The Making of Emery Bay
- The Monthly November 1, 1989
- Michael Fox
How does a banker from Alabama end up developing the Emeryville shoreline? One step at a time.
Unlike most communities, Emeryville avoided large scale real estate developments (and the attendant down side effects) until the late 1970s. But when a thirty-story building was constructed on the bayfront, Emeryville residents quickly realized that concerted action was required to ensure that future development met the needs of the entire city. These needs included low-and moderate-income housing, retail shopping, and an unblocked view of the bay and beyond. Local citizens became involved, outspoken and - to use a favorite East Bay verb – politicized.
The developer who strode into this volatile situation in 1986 was J. David Martin, the young founder and president of The Martin Group, a real estate development and management company established in 1984. At the time he began dealing with Emeryville, Martin was in his early thirties, a soft-spoken Alabaman with experience in real estate lending and, on the other side of the fence, leasing and developing. Although he had lived and worked in Northern California since 1979, Martin was unknown to the people of Emeryville.
The process of real estate development is essentially a dance of competing interests. The outcome of the tango between David Martin and the city of Emeryville is Emery Bay, a complex of offices and apartments, a retail center (Powell Street Plaza) and Emery Bay Marketplace (which includes the experimental Public Market). I spoke to David Martin to learn how a project of the breadth and scope of Emery Bay is actually brought into existence. Inevitably, our conversation reflected the perspective of one of the dancers.
THE MONTHLY: How does somebody get started in real estate development? He doesn’t take the bar mitzvah money and start development projects.
DAVID MARTIN: I came to California in 1979, from Alabama, which is very much like a Third World country, a whole different mindset. I had $7,000 and a car payment, and I went to work for Union Bank. You have a personal relationship with the business community when you’re a banker. I spent two-and-half years there studying the Bay Area. I went to night school and worked on my MBA. In that process, I decided that what I wanted to do, like my father and my grandfather, was get into the real estate development business.
TM: What was your first project?
DM: I went into partnership with one of my customers on a project in Pleasant Hill called Business Park. A couple of years later I started my own company, it’s a very simple story: You buy a piece of property, build a building, sell it, go out and build two buildings, sell them, the you build five buildings and sell them…and so long as you don’t make a mistake along the way you can keep walking up the steps. Emery Bay is the largest project we’ve ever built.
TM: What is the nature of you company now?
DM: If you look at the history of development companies, those that grew out of the ‘50s and ‘60s grew out of construction-related fields – who could build it cheapest. In the ‘60s and ‘70s it tended to be the marketing and brokerage community. These guys controlled the tenant. In the ‘80s and ‘90s it’s the finance industry driving most developments.
TM: In my experience, financial people are not usually the most visionary people.
DM: My experience is that there are two kinds of financial people. Those who leave, and those who stay. The ones who stay are more number-crunchers. The one who leave tend to be more entrepreneurial; they want to take what they’ve learned and something with it.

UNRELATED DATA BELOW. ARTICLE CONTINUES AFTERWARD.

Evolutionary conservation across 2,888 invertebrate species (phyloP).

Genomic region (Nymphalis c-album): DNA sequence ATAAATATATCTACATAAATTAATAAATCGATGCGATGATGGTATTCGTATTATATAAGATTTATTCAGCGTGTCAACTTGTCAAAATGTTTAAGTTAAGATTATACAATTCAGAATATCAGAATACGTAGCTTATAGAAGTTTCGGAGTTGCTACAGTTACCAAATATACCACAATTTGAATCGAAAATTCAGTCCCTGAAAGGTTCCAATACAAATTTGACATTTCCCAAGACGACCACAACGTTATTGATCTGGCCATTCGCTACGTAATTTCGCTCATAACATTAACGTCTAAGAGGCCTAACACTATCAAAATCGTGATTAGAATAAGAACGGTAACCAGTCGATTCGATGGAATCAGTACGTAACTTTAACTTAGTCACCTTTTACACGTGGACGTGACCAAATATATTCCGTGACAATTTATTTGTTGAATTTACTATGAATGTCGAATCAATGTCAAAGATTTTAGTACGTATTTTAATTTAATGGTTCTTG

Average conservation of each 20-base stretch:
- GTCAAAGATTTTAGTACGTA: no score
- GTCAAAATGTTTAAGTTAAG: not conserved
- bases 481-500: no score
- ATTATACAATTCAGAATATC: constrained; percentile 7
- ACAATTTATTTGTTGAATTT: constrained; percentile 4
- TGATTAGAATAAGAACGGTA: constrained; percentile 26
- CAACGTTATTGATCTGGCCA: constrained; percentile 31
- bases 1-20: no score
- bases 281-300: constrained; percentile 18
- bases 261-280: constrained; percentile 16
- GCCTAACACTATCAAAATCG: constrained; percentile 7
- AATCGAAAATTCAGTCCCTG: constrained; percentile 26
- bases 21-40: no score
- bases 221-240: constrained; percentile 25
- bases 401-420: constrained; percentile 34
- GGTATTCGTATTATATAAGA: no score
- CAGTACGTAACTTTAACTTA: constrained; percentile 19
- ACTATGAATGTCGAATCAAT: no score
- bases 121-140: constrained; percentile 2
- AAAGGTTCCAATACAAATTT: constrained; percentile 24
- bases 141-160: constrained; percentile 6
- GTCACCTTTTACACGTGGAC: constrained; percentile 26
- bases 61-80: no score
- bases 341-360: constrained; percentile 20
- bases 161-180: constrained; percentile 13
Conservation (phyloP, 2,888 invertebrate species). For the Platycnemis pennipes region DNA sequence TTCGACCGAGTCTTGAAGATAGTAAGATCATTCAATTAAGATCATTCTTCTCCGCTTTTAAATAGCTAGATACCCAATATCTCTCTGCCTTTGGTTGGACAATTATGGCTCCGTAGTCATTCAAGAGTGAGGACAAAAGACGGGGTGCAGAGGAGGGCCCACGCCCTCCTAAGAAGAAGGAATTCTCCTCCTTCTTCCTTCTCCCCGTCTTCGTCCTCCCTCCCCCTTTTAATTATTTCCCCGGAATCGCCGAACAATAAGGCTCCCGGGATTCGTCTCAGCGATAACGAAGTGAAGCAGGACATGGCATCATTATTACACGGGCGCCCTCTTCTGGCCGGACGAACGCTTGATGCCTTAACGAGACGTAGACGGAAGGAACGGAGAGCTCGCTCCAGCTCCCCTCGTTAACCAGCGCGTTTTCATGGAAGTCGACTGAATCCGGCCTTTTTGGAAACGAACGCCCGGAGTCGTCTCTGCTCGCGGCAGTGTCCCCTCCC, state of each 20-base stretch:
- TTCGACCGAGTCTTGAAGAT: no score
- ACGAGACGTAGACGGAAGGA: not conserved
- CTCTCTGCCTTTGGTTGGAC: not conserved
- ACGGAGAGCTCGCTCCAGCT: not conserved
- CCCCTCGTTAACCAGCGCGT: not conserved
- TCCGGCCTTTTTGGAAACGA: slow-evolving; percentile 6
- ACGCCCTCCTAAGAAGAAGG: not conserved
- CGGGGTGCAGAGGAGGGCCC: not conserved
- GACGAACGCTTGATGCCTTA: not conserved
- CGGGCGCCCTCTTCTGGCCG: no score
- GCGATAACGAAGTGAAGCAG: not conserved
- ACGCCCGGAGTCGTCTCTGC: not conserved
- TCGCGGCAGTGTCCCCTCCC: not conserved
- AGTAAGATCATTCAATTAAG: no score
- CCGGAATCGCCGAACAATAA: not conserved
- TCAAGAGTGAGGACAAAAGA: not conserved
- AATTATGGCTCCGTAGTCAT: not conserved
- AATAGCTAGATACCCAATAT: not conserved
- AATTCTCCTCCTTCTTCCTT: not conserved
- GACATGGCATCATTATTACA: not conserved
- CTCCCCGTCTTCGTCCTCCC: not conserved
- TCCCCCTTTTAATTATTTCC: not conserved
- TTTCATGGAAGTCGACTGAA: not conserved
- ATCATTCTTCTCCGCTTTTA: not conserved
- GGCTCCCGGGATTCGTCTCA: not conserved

TM: Whose idea was Emery Bay itself? How did it come into being?
DM: Emery Bay in its current form was not envisioned from day one. It was an evolution of ideas, like most things this scope. We had been out in the 680 corridor [Interstate 680], building in a more suburban market, providing facilities for companies that were relocating from S.F. out, and they were looking for affordable housing, vacant freeways, excess labor. There were a lot of major moves out there in the late ‘70s and early ‘80s and the affordable housing got expensive, so the goose sort of sat on the golden egg and broke it. We looked for somewhere else to go. We came back over the hill here, and looked at this inner East Bay corridor. The reason most of these properties were skipped over in the first place is because they were relatively expensive compared to the 680 corridor. When the land in the 680 corridor got more expensive it began to balance out, and these properties became more interesting.
It was also becoming more popular to have an urban lifestyle than a suburban lifestyle. As we watched the rehab of older neighborhoods in Berkeley and Oakland, it became clear that as the population began to regenerate in this area, there would be a need to service it.
TM: What as the first step?
DM: The first thing you do is study the situation. We studied this area for almost a year. What we found is that you have Emeryville – bordered on one side by Berkeley, which tends to be non-growth location, with an expanding university, rent control, tough parking ratios and limits on retail – and on the other side, Oakland, which hems you in with the port and a lot of light industry. What we saw was a need for rental housing, for retail development, for sufficient parking. So, there were natural pressures – with the Bay on one side, Berkeley and Oakland on the other – pushing Emeryville. Also, there were some fairly large pieces of land: some truck terminals, some ten-and twenty-acre parcels, a thirty-acre steel mill. It wasn’t like, say, West Berkeley, where there were small houses and business that would have taken a lot of time to assemble.
TM: Once you’ve studied it, what’s the next step?
DM: You have to say that politics was a major part of it. The history was that Watergate Tower was converted to condominiums in the late ‘70s, and Pacific Park Plaza, a thirty-story tower, was built. Then there was a whole political upheaval when John LaCoste [former police chief of Emeryville] and that regime rolled in. There was a rebellion against the whole high rise, concrete mass kind of building. We saw an opportunity to create a real estate product that would meet demands and also fill the political need of having something that was more human-scale and mixed-use.